Love is like a circle, a circle big and round
For when you see a circle no ending can be found
And so the love of Jesus goes on eternally
Forever and forever, I know that God loves me
Now, if we had just taken the first two lines on their own, then we could not say them without any certainty of truth. Love does not always go on without ending. Relationships end, people hurt one another, death comes, love fades. There is no guarantee of “happy ever after”. However, the song isn’t simply an ode to the concept or feeling of love, but specifically to God’s love and whoever wrote it insisted (correctly according to John) that this love is eternal.
It is only because God exists as a Trinity that he can be love. Why do we insist on this? Well, let’s just think through what it would mean if God was not Trinity. This would mean that before God began to create, he was completely and utterly alone, a single person. Such a being could not really love because it had nothing and no-one to love unless it just loved itself (we call that narcissism).
Then, at some point, this being chose to create the Universe and start to love its creatures. This would mean two things. First of all, that God changed; he went from not loving to loving. Secondly, it would make God dependent on his creation; he made the world because he needed something to love. It is fascinating that religions that deny the Trinity often want to emphasise that God is unchanging and that God is sovereign and yet they end up with a God who must change and who far from being sovereign is dependent. Such religions, if followed consistently, must require us to deny that God is Love.
Mike Reeves helpfully paints the picture of what this alternative God is like. We would know such a God primarily as Creator and Ruler. Reeves provides three propositions about our relationship to such a God.
First of all, if God’s very identity is to be the Creator, the Ruler, then he needs a creation to rule in order to be who he is. For all his cosmic power, then, God turns out to be pitifully weak: he needs us.
If God is the Ruler and the problem is that I’ve broken the rules, the only salvation he can offer is to forgive me and treat me as if I had kept the rules.
This means that He becomes a “traffic cop” God.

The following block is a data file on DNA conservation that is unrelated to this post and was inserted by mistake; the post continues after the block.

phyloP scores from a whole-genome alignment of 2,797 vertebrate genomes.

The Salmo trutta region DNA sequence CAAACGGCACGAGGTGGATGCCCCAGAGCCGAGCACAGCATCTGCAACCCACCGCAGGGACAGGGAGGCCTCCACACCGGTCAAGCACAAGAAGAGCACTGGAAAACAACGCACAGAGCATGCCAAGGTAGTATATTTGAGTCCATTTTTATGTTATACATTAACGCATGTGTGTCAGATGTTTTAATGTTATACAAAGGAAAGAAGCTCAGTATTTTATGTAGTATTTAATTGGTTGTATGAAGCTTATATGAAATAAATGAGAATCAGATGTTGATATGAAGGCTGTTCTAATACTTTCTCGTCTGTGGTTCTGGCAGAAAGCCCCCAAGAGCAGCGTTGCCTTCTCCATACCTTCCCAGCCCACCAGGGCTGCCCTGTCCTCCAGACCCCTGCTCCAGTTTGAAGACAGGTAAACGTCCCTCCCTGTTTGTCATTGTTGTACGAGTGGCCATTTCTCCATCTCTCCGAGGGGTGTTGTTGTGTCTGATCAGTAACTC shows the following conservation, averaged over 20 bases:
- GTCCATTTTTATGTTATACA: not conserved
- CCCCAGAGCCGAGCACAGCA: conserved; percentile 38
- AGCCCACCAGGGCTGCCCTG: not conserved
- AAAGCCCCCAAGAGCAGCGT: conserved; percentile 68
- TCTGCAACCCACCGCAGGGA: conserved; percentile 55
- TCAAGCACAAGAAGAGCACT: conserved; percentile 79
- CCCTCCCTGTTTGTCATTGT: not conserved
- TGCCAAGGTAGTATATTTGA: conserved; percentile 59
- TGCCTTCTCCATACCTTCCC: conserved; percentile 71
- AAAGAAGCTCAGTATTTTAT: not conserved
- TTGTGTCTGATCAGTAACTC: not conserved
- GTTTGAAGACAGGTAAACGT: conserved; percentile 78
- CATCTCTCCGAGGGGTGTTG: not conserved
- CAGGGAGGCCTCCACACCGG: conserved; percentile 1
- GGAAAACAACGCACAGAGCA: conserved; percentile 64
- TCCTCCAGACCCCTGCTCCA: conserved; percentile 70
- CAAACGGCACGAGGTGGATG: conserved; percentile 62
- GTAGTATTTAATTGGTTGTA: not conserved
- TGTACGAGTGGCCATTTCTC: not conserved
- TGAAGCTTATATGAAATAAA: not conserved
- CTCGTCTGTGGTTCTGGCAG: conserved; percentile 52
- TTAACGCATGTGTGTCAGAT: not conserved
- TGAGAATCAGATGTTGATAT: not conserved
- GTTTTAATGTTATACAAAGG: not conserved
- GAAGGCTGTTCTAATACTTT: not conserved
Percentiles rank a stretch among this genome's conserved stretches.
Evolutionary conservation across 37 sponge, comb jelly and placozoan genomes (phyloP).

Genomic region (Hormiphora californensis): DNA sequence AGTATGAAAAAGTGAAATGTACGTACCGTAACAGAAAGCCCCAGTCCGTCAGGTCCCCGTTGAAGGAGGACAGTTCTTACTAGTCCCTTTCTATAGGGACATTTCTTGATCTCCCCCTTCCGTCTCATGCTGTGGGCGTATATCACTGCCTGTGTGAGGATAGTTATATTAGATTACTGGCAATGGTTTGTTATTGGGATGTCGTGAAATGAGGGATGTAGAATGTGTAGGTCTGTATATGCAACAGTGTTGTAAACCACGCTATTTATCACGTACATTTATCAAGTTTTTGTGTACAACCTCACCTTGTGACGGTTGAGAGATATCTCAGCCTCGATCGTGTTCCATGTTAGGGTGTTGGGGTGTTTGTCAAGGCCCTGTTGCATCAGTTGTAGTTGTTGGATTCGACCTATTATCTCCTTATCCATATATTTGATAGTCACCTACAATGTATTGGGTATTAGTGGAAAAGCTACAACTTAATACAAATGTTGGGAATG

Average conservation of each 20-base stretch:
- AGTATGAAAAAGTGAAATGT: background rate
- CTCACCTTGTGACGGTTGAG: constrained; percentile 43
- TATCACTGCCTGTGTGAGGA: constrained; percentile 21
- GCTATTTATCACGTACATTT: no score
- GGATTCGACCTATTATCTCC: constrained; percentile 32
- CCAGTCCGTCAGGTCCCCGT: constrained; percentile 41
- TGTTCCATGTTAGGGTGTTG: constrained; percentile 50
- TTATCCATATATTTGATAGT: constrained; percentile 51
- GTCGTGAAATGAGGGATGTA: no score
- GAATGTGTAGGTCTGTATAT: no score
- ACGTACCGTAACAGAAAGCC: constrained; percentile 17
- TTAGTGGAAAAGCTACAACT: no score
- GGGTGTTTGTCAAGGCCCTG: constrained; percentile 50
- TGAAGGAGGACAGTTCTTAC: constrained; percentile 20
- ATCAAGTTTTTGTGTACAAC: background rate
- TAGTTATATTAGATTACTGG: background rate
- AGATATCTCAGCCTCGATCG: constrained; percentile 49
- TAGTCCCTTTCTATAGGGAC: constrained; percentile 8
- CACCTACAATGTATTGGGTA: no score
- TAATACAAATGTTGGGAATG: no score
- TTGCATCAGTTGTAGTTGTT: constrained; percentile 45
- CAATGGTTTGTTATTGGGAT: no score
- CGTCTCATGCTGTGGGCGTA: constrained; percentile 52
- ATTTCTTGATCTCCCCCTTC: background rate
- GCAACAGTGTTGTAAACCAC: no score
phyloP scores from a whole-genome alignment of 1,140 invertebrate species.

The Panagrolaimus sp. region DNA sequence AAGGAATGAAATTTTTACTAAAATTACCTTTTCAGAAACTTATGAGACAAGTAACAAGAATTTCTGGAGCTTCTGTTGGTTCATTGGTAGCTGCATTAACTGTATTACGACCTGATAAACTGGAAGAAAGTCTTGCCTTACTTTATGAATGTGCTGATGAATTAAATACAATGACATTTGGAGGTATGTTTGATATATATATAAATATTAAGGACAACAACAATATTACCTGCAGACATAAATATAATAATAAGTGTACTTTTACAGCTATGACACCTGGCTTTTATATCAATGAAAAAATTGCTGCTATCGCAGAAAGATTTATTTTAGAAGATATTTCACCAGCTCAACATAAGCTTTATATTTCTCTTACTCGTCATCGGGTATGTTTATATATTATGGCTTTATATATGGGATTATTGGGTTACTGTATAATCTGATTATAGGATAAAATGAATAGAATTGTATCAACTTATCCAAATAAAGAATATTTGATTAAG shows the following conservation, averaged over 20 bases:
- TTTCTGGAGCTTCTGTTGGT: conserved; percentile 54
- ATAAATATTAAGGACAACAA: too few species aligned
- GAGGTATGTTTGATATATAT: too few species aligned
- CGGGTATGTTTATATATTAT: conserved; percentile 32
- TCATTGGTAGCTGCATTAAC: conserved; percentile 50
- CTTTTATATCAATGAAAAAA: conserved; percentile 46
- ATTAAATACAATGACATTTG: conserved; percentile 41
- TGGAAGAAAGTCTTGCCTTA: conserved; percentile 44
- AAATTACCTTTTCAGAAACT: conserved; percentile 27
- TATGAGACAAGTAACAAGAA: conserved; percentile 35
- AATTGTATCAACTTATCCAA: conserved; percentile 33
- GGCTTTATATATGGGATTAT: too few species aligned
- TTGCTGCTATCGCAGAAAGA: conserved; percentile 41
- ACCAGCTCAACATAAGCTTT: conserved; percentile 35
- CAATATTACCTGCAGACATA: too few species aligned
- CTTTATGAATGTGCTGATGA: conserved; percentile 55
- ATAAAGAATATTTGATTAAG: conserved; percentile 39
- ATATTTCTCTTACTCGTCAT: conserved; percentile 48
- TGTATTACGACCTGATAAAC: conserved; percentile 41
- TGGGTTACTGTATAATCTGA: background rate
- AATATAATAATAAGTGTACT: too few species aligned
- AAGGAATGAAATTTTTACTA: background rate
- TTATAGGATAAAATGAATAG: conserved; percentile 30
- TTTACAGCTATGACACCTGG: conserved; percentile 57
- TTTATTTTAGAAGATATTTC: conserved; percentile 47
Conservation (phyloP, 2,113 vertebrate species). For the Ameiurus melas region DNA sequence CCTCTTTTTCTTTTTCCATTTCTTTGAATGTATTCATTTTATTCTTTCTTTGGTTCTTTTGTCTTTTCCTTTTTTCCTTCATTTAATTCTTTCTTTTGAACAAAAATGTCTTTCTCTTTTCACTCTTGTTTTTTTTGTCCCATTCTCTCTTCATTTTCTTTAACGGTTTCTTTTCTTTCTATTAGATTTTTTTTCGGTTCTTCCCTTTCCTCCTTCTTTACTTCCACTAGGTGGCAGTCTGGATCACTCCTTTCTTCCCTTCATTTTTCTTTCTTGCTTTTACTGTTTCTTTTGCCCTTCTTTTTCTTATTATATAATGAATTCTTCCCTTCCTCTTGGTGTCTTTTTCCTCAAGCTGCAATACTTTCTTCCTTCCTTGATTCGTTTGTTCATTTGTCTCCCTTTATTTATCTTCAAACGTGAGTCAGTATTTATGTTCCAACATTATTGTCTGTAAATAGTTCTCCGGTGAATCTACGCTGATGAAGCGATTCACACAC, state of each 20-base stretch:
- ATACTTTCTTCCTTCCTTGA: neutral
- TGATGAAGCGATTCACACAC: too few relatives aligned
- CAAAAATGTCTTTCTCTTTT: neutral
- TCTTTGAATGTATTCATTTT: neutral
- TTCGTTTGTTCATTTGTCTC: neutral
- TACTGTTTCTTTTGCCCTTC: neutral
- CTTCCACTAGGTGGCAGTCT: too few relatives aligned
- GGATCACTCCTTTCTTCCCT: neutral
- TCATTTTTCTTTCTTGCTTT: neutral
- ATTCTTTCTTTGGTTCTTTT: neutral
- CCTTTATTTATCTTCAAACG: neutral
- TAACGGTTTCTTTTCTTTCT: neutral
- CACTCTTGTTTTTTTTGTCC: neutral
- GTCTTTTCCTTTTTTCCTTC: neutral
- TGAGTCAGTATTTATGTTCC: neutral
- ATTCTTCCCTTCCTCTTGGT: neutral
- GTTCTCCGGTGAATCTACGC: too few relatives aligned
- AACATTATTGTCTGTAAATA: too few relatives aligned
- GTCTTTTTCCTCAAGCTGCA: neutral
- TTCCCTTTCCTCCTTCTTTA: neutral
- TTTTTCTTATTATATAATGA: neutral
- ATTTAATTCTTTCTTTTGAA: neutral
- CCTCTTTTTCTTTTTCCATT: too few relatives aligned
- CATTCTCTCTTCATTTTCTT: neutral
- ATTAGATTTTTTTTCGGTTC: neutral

And so thirdly:
If salvation simply means him letting me off, and counting me as a law abiding citizen then gratitude (not love) is all I have. In other words, I can never really love the God who is essentially just ‘The Ruler.’ And that ironically means I can never keep the greatest commandment: to love the Lord my God.
John’s picture of God is far more wonderful. God is Love because he is eternally love. The Father eternally loves the Son lavishing his affection to him. The Son eternally loves the Father, delighting to please and obey him. The Spirit eternally loves the Father and the Son seeking to bring glory and honour to them. Therefore, God creates, not out of need but out of grace; creation is an outworking, an overflow of his love and his joy. God loves us first. God does not change. He did not start to love. His love is eternal. He will not stop being love. We can have confidence in his love and care.
This means that we can know God as Father and know that we are loved by him. It means that the right response is to love him back and so we can and should obey the first and greatest commandment to love God with all our heart, mind and strength.
 Michael Reeves, The Good God: Enjoying Father, Son and Spirit (Milton Keynes: Paternoster, 2012), vii.
 Reeves, The Good God, vii
 Yarborough, 1-3 John (ECNT), 223.
 1 John 1:7.
 1 John 4:7-8.
 1 John 4:10.
 1 John 4:9.
 1 John 4:10.
 Reeves, The Good God, 1.
 Reeves, The Good God, 2.
 Reeves, The Good God, 2.
 Reeves, The Good God, 2.